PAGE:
You have protections under the Fourth Amendment against unlawful search and seizure. But, how does that actually apply to you? If police officers search a vehicle without a warrant or without your permission, then they could be violating your Fourth Amendment rights.
But, the courts do give police a lot more freedoms to search vehicles than a person’s home. This is because vehicles are part of the “automobile exception” because people have less expectations of privacy with their vehicles.
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When Can Police Search My Vehicle Without a Warrant?
A police officer does not always need a warrant to search your vehicle. The Supreme Court has already ruled that police can search a vehicle warrantless under specific circumstances, and anything they find can be used against you in court.
These warrantless situations include, but are not limited to:
- You give the police consent to search the vehicle.
- The police officer has probable cause to search the vehicle and they believe that there is evidence to a crime in your car.
- A police officer feels that a search of your vehicle is not only necessary, but a matter of safety for the police.
- You have been arrested already and the search is related to your arrest. For example, you were arrested for drugs; therefore, the police are going to search your vehicle for any evidence of drugs.
If a police officer stops your vehicle for a violation or traffic violation, then they may have a right to search your vehicle. But, minor traffic violations do not qualify.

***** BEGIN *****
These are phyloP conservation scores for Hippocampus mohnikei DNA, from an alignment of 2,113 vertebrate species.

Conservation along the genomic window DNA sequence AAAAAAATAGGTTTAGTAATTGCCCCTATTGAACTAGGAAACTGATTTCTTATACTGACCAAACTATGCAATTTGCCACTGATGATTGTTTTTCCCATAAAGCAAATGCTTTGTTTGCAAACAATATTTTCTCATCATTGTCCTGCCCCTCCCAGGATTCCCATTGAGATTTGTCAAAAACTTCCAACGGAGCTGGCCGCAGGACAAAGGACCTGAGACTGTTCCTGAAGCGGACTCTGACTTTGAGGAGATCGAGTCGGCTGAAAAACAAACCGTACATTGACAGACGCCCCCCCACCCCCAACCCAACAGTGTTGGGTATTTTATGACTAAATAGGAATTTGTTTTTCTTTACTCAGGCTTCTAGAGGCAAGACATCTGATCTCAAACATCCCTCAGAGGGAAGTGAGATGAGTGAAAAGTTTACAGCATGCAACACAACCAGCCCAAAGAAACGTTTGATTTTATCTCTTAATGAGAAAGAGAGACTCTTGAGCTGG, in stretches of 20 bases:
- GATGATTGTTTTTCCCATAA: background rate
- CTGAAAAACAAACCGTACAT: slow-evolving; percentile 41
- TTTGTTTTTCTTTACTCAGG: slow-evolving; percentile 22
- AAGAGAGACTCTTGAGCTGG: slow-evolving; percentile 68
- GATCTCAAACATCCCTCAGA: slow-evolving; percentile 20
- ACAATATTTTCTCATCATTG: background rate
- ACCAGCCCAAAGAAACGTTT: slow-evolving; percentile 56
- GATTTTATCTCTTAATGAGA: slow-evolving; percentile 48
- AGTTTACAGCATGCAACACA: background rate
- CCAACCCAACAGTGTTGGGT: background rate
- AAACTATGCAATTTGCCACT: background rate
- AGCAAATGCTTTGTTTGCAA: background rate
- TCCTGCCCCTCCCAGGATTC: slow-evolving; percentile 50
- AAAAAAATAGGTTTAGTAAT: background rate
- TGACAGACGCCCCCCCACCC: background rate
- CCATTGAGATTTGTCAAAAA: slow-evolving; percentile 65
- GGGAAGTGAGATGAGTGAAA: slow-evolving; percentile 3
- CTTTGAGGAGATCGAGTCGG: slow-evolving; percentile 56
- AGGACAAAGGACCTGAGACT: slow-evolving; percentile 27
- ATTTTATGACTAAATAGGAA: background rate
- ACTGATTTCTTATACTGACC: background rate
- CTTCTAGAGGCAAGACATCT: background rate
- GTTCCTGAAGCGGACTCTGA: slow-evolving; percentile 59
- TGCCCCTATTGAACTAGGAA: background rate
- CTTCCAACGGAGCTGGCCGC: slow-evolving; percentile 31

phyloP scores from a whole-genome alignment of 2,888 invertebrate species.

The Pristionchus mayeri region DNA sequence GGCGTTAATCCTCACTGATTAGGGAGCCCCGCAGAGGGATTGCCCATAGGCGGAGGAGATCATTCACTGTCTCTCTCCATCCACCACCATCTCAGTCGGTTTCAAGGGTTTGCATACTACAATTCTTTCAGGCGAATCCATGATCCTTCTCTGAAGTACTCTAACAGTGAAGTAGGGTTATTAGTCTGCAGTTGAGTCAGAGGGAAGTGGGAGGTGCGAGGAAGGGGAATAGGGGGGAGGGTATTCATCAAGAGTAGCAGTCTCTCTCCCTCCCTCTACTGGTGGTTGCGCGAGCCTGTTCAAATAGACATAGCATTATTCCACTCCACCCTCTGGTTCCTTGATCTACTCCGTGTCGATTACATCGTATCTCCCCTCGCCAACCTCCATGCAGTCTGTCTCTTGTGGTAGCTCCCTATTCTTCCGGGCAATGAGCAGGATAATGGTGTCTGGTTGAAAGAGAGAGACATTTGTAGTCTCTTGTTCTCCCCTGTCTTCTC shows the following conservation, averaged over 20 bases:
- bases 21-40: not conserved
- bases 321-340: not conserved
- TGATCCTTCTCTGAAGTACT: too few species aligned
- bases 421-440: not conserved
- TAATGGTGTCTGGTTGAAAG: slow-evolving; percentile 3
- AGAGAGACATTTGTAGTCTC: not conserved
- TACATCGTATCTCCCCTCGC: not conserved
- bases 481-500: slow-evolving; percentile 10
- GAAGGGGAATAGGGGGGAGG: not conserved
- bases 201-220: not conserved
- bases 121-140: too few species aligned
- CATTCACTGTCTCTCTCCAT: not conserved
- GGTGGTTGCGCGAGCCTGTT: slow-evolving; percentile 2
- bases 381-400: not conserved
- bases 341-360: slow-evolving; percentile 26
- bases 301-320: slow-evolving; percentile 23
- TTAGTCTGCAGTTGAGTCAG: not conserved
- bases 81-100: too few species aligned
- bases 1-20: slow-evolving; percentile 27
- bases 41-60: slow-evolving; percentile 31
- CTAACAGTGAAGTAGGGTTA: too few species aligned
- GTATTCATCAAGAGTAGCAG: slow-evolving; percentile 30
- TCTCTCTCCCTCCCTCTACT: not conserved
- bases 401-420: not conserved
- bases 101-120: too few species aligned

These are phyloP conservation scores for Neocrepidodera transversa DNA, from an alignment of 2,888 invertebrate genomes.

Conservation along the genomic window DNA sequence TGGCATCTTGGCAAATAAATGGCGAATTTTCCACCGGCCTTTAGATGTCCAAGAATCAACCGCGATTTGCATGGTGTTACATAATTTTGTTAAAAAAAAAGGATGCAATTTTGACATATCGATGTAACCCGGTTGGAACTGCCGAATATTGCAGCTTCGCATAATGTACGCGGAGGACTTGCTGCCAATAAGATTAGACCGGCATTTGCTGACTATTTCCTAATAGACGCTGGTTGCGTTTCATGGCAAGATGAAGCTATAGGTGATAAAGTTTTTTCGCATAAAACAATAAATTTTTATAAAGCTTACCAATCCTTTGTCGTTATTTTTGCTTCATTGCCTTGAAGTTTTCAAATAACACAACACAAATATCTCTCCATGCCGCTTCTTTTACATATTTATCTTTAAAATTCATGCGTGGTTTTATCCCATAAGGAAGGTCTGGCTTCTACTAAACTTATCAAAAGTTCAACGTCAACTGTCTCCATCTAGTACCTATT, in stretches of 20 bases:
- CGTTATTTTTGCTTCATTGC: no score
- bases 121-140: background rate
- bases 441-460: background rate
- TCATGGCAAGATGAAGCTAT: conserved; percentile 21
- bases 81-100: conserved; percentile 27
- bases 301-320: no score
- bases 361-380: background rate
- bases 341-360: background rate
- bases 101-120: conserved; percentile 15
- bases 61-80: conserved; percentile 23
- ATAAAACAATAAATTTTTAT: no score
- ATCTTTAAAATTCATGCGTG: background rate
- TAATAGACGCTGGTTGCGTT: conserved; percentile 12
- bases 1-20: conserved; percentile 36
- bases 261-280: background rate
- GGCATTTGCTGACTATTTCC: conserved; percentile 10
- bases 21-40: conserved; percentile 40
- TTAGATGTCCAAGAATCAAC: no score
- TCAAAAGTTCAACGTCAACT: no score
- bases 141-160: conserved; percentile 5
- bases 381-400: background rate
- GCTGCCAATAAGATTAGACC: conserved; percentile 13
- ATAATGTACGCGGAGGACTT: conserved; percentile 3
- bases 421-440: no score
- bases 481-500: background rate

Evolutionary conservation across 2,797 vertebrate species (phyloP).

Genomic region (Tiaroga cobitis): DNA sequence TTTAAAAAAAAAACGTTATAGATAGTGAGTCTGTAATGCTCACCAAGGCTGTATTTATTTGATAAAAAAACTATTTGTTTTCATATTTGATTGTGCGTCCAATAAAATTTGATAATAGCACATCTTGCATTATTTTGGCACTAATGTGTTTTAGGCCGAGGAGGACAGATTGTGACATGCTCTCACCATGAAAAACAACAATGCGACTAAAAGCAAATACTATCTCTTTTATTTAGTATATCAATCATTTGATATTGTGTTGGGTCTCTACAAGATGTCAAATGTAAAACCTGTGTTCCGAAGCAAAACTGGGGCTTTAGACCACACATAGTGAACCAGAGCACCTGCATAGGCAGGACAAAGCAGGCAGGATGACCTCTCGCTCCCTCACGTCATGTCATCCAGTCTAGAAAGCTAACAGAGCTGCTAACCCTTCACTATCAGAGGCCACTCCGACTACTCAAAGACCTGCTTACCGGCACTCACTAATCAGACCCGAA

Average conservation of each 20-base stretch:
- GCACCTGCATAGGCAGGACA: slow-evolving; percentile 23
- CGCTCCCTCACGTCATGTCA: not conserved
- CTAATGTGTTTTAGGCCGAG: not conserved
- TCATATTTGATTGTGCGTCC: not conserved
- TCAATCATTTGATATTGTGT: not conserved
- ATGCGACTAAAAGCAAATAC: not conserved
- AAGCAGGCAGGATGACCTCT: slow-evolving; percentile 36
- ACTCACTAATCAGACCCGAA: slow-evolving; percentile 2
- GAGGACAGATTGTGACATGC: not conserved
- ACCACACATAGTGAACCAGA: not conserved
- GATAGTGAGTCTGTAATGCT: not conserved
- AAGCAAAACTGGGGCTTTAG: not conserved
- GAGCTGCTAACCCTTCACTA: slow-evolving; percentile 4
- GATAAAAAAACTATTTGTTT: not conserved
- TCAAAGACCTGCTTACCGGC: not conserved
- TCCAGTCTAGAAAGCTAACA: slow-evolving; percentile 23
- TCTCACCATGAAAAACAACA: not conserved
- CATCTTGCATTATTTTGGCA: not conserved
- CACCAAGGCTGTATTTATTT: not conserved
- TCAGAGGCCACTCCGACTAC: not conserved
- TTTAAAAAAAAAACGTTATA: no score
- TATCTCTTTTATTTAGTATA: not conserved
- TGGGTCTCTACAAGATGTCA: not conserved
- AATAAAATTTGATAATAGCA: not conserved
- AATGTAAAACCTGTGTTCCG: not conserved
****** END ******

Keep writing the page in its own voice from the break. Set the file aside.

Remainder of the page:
So, a police officer could not search your vehicle just because you were slightly speeding or you ran a stop sign. But, if you appear drunk, or the officer smells marijuana on you, then they may have probable cause to perform a warrantless search.
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Police Can Search Impounded Vehicles
If the police end up towing and impounding your vehicle, then they have the right to search that vehicle. This means they could go through every locked area or compartment in your car while it is in their impound lot.
It doesn’t matter why the police towed or impounded your vehicle either. If you just had your vehicle towed for a parking violation and they search it and find drugs, you could be arrested.
But, police cannot just tow and impound a car to search it. They have to have a good reason for towing it in the first place.
Arrested for Something Found in Your Car? Contact a Criminal Attorney Right Away
Were you arrested because of something the police found in your car? Do you feel your Fourth Amendment rights were violated because of a warrant less vehicle search? Click here to contact the Law Office of Paul J. Donnelly, P.A. today.
We offer no obligation consultations and would love to discuss your case with you now.